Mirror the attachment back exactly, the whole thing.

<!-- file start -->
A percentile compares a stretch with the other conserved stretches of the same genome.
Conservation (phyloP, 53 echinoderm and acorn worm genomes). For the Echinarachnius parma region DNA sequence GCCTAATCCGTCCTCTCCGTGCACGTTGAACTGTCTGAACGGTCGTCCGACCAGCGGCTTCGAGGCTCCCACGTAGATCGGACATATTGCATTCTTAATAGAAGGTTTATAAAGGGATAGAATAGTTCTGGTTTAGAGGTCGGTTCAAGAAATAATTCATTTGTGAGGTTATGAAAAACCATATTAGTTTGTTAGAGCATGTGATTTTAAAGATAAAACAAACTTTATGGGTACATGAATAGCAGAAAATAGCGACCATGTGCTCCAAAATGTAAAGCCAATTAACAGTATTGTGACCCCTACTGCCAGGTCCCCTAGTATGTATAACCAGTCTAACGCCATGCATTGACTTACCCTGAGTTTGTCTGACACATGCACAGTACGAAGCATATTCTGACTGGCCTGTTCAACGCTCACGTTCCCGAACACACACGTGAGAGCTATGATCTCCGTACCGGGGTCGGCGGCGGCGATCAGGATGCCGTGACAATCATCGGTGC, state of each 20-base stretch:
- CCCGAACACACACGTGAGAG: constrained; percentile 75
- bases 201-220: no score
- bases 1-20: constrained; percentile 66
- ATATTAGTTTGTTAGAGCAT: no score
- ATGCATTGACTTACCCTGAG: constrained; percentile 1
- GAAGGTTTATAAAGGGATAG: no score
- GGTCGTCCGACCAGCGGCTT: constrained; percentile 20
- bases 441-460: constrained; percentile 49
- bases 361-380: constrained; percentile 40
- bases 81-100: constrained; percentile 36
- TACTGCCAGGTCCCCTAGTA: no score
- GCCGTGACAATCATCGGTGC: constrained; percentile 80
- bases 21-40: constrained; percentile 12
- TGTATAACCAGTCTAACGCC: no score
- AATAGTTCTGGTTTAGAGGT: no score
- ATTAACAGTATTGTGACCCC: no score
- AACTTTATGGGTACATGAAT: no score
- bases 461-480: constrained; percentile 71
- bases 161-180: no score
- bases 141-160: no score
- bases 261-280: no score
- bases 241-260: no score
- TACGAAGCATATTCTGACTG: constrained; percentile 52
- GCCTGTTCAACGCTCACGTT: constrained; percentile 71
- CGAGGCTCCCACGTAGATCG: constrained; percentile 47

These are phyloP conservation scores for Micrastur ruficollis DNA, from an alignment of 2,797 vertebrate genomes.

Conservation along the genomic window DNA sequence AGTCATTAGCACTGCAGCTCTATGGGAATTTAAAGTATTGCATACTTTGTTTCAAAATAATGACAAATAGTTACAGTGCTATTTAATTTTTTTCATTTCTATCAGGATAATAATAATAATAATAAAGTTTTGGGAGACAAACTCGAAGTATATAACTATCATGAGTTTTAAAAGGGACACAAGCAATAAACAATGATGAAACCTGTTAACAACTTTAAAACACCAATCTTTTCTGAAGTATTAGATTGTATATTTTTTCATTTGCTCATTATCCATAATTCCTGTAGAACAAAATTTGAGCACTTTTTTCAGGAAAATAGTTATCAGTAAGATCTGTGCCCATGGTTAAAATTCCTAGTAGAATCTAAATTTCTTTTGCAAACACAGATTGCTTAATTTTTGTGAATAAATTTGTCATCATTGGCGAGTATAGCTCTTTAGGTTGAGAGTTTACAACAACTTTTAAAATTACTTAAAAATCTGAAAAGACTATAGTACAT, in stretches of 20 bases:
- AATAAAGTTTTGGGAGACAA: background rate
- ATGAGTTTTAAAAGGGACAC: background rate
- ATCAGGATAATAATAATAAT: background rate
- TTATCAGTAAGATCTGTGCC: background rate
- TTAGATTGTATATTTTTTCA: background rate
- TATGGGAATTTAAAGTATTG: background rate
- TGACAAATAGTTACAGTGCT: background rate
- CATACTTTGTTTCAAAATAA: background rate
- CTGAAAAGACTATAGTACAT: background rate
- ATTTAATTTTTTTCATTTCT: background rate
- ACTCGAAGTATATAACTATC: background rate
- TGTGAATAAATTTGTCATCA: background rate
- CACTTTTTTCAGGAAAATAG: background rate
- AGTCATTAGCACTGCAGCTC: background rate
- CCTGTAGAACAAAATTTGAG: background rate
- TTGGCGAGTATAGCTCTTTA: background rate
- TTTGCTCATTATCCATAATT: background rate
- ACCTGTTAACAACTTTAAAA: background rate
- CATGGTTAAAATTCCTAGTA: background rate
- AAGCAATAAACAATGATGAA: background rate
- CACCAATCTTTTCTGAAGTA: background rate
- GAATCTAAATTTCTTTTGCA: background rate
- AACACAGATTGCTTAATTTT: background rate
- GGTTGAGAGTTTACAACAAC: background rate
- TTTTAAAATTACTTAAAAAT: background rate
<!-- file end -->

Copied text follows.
A percentile compares a stretch with the other conserved stretches of the same genome.
Conservation (phyloP, 53 echinoderm and acorn worm genomes). For the Echinarachnius parma region DNA sequence GCCTAATCCGTCCTCTCCGTGCACGTTGAACTGTCTGAACGGTCGTCCGACCAGCGGCTTCGAGGCTCCCACGTAGATCGGACATATTGCATTCTTAATAGAAGGTTTATAAAGGGATAGAATAGTTCTGGTTTAGAGGTCGGTTCAAGAAATAATTCATTTGTGAGGTTATGAAAAACCATATTAGTTTGTTAGAGCATGTGATTTTAAAGATAAAACAAACTTTATGGGTACATGAATAGCAGAAAATAGCGACCATGTGCTCCAAAATGTAAAGCCAATTAACAGTATTGTGACCCCTACTGCCAGGTCCCCTAGTATGTATAACCAGTCTAACGCCATGCATTGACTTACCCTGAGTTTGTCTGACACATGCACAGTACGAAGCATATTCTGACTGGCCTGTTCAACGCTCACGTTCCCGAACACACACGTGAGAGCTATGATCTCCGTACCGGGGTCGGCGGCGGCGATCAGGATGCCGTGACAATCATCGGTGC, state of each 20-base stretch:
- CCCGAACACACACGTGAGAG: constrained; percentile 75
- bases 201-220: no score
- bases 1-20: constrained; percentile 66
- ATATTAGTTTGTTAGAGCAT: no score
- ATGCATTGACTTACCCTGAG: constrained; percentile 1
- GAAGGTTTATAAAGGGATAG: no score
- GGTCGTCCGACCAGCGGCTT: constrained; percentile 20
- bases 441-460: constrained; percentile 49
- bases 361-380: constrained; percentile 40
- bases 81-100: constrained; percentile 36
- TACTGCCAGGTCCCCTAGTA: no score
- GCCGTGACAATCATCGGTGC: constrained; percentile 80
- bases 21-40: constrained; percentile 12
- TGTATAACCAGTCTAACGCC: no score
- AATAGTTCTGGTTTAGAGGT: no score
- ATTAACAGTATTGTGACCCC: no score
- AACTTTATGGGTACATGAAT: no score
- bases 461-480: constrained; percentile 71
- bases 161-180: no score
- bases 141-160: no score
- bases 261-280: no score
- bases 241-260: no score
- TACGAAGCATATTCTGACTG: constrained; percentile 52
- GCCTGTTCAACGCTCACGTT: constrained; percentile 71
- CGAGGCTCCCACGTAGATCG: constrained; percentile 47

These are phyloP conservation scores for Micrastur ruficollis DNA, from an alignment of 2,797 vertebrate genomes.

Conservation along the genomic window DNA sequence AGTCATTAGCACTGCAGCTCTATGGGAATTTAAAGTATTGCATACTTTGTTTCAAAATAATGACAAATAGTTACAGTGCTATTTAATTTTTTTCATTTCTATCAGGATAATAATAATAATAATAAAGTTTTGGGAGACAAACTCGAAGTATATAACTATCATGAGTTTTAAAAGGGACACAAGCAATAAACAATGATGAAACCTGTTAACAACTTTAAAACACCAATCTTTTCTGAAGTATTAGATTGTATATTTTTTCATTTGCTCATTATCCATAATTCCTGTAGAACAAAATTTGAGCACTTTTTTCAGGAAAATAGTTATCAGTAAGATCTGTGCCCATGGTTAAAATTCCTAGTAGAATCTAAATTTCTTTTGCAAACACAGATTGCTTAATTTTTGTGAATAAATTTGTCATCATTGGCGAGTATAGCTCTTTAGGTTGAGAGTTTACAACAACTTTTAAAATTACTTAAAAATCTGAAAAGACTATAGTACAT, in stretches of 20 bases:
- AATAAAGTTTTGGGAGACAA: background rate
- ATGAGTTTTAAAAGGGACAC: background rate
- ATCAGGATAATAATAATAAT: background rate
- TTATCAGTAAGATCTGTGCC: background rate
- TTAGATTGTATATTTTTTCA: background rate
- TATGGGAATTTAAAGTATTG: background rate
- TGACAAATAGTTACAGTGCT: background rate
- CATACTTTGTTTCAAAATAA: background rate
- CTGAAAAGACTATAGTACAT: background rate
- ATTTAATTTTTTTCATTTCT: background rate
- ACTCGAAGTATATAACTATC: background rate
- TGTGAATAAATTTGTCATCA: background rate
- CACTTTTTTCAGGAAAATAG: background rate
- AGTCATTAGCACTGCAGCTC: background rate
- CCTGTAGAACAAAATTTGAG: background rate
- TTGGCGAGTATAGCTCTTTA: background rate
- TTTGCTCATTATCCATAATT: background rate
- ACCTGTTAACAACTTTAAAA: background rate
- CATGGTTAAAATTCCTAGTA: background rate
- AAGCAATAAACAATGATGAA: background rate
- CACCAATCTTTTCTGAAGTA: background rate
- GAATCTAAATTTCTTTTGCA: background rate
- AACACAGATTGCTTAATTTT: background rate
- GGTTGAGAGTTTACAACAAC: background rate
- TTTTAAAATTACTTAAAAAT: background rate